Dr. Rahim Habib ND, Naturopathic Doctor
Unlike adult health screening tests, there is little testing for pediatric general health screening.
Adults will get annual medical evaluations including blood and urine testing and
recommendations for additional screening based on their age, family history and risk factors.
However, consider the idea of screening our young patients. When I interact with the parents,
it is very uncommon that there is any mention of preliminary screening tests from general
medical practice. In my naturopathic pediatric practice, I commonly include hair analysis as
an objective non-invasive way to screen for nutritional status and toxic metal exposures.
Nutritional screening value of hair analysis
As clinicians, we know that despite the diet or supplements we recommend for our pediatric
patients, what is consumed and what is actually digested and absorbed can be quite
different. Digestion-related factors commonly compromise the proper digestion and
absorption of nutrients (eg: eating fast or while commuting or under stress, picky eating, food
intolerances and intestinal hyperpermeability, dysbiosis, etc.). It is valuable therefore to have
an assessment tool to reliably assess both the child’s baseline and their treatment outcome.
Hair is certainly much easier to obtain than a blood sample and helps with patient compliance
in the young, as well as parental comfort.
Common nutritional & digestive challenges in children:
- rushed meals → maldigestion
- mobile meals → maldigestion
- picky eating → nutritional deficiency
- sensory challenges
- inadequate chewing →maldigestion
- antibiotic overuse →intestinal microbial imbalance (dysbiosis)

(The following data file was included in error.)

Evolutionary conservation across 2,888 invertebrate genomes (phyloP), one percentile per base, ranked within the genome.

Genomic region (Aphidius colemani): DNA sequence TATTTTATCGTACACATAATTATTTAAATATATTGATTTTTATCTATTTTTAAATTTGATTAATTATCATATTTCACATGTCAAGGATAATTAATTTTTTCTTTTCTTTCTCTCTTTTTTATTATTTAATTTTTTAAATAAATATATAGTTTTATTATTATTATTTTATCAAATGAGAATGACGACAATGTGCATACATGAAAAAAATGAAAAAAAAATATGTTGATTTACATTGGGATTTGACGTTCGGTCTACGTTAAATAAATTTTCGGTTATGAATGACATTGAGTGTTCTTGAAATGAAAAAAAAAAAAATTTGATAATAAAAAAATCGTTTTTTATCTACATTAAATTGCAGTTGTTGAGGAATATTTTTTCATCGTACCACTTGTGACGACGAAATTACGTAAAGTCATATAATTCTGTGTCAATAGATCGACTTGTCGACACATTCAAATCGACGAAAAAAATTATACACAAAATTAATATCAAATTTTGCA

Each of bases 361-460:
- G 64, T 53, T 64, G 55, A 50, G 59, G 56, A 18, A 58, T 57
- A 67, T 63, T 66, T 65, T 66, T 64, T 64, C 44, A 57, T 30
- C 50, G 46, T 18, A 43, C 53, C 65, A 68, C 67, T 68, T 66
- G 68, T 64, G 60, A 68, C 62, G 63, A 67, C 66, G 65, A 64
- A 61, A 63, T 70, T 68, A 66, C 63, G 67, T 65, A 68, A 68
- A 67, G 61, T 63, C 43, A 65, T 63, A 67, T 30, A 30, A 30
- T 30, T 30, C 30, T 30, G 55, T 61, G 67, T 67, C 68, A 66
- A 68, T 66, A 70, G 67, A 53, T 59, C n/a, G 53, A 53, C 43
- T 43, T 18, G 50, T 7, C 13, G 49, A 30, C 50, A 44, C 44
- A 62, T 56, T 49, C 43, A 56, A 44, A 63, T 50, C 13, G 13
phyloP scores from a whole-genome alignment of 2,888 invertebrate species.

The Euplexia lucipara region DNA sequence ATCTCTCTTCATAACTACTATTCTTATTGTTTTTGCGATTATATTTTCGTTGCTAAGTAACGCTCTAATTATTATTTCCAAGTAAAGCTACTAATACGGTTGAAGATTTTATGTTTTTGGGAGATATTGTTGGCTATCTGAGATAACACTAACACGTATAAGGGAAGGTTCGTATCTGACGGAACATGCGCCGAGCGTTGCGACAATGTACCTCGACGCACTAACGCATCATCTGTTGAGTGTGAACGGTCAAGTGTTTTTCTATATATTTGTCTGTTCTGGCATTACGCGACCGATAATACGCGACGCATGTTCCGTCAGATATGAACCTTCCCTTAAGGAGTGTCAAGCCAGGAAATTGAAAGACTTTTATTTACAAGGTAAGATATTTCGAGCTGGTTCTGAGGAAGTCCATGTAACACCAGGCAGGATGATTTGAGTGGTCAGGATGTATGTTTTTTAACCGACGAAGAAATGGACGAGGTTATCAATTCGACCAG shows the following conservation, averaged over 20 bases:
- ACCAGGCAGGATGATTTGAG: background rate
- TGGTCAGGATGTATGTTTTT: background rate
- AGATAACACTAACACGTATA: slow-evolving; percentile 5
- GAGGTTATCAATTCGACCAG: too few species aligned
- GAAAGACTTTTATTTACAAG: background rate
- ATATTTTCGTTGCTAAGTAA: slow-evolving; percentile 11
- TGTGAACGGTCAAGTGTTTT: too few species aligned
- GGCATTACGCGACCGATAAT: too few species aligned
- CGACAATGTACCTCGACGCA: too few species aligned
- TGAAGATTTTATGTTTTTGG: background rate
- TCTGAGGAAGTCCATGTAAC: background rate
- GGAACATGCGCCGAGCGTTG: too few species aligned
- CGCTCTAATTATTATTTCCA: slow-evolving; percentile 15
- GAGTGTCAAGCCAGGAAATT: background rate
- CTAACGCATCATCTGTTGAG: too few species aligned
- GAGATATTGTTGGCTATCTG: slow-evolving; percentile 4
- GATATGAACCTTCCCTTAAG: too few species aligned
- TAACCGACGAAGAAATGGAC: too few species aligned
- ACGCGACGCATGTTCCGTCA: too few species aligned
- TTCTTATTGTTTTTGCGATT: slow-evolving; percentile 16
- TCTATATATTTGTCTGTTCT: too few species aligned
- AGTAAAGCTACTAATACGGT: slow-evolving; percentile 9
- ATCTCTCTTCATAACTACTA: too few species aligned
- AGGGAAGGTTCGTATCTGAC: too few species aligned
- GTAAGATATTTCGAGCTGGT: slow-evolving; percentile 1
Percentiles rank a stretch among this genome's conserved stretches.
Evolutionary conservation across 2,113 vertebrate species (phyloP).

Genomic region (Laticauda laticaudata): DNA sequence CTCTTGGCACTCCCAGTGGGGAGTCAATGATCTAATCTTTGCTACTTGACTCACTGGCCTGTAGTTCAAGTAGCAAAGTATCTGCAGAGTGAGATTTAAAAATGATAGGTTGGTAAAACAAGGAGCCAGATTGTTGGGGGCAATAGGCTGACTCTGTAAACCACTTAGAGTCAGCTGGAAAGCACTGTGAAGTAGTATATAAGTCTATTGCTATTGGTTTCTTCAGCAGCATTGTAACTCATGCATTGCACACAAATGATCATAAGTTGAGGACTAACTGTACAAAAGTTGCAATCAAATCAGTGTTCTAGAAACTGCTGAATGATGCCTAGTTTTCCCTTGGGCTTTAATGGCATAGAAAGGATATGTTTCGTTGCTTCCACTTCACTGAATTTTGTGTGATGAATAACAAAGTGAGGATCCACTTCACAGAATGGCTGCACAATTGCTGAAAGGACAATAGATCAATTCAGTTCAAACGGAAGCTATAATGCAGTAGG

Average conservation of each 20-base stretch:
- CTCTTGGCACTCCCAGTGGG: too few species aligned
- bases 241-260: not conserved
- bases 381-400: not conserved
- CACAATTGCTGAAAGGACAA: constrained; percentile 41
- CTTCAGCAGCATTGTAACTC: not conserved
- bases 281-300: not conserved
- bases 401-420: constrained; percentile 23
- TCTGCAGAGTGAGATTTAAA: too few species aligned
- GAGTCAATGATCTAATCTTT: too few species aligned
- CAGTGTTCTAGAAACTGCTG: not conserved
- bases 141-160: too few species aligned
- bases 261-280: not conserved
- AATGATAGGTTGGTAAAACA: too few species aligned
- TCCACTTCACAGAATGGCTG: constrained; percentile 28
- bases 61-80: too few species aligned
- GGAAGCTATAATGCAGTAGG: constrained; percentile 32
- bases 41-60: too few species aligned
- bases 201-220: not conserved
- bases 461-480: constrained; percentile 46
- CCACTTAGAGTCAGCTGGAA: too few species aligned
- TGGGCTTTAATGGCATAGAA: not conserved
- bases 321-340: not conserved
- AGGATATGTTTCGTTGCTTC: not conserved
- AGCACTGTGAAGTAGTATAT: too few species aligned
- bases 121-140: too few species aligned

- low diversity of intestinal microbes
- constipation is commonplace
- over-scheduled → maldigestion/deficiency
- questionable quality/processed foods
- tight grocery budgets
- food intolerances → malabsorption
- intestinal hyperpermeability →immune dysfunctions
Validity of hair analysis in children’s nutrition screening
To support the validity of hair analysis in the pediatric population, consider a 2017 study published in Biological Trace Element Research which compared the status of hair mineral
and toxic elements in both undernourished and well-nourished children and found there was a
significant (and expected) difference, validating the hair analysis usefulness. Another study
examined the clinical correlation of night blindness in children. It is known for instance that
selenium is a useful mineral for eye health. A 2015 study appearing in the journal
Environmental Monitoring and Assessment found significantly lower levels of selenium in
children with night blindness compared to children of similar age with normal night vision.